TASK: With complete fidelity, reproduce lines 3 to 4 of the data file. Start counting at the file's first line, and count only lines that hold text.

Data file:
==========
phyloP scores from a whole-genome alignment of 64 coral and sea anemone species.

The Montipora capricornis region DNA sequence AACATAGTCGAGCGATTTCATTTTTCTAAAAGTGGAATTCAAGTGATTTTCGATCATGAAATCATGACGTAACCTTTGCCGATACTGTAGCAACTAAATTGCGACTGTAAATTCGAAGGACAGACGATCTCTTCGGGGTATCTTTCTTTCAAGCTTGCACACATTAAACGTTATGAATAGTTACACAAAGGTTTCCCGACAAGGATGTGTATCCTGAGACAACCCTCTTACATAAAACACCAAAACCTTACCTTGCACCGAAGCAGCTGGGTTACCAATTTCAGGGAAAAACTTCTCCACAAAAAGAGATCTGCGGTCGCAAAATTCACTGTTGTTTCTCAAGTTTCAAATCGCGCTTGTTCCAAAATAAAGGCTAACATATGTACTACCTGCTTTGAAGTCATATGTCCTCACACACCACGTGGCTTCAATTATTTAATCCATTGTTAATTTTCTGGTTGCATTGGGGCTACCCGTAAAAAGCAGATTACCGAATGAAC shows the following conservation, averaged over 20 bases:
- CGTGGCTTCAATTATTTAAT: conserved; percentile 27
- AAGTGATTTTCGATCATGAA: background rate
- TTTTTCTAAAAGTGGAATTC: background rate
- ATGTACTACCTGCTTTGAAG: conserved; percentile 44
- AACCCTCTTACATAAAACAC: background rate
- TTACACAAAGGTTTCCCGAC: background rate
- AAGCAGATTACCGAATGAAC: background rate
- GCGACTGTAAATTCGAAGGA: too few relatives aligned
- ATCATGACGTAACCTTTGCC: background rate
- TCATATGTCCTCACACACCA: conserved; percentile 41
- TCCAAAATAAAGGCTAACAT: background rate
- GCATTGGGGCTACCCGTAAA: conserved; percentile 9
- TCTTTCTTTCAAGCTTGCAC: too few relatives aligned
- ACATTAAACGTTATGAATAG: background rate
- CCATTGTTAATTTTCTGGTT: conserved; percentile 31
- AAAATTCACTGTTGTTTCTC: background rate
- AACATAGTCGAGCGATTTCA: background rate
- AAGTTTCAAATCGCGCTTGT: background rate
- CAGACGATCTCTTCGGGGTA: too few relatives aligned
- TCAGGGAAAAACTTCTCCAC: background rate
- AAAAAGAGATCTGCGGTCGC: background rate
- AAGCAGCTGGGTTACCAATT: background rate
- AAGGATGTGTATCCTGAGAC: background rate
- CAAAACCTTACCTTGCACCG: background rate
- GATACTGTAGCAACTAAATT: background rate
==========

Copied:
- CGTGGCTTCAATTATTTAAT: conserved; percentile 27
- AAGTGATTTTCGATCATGAA: background rate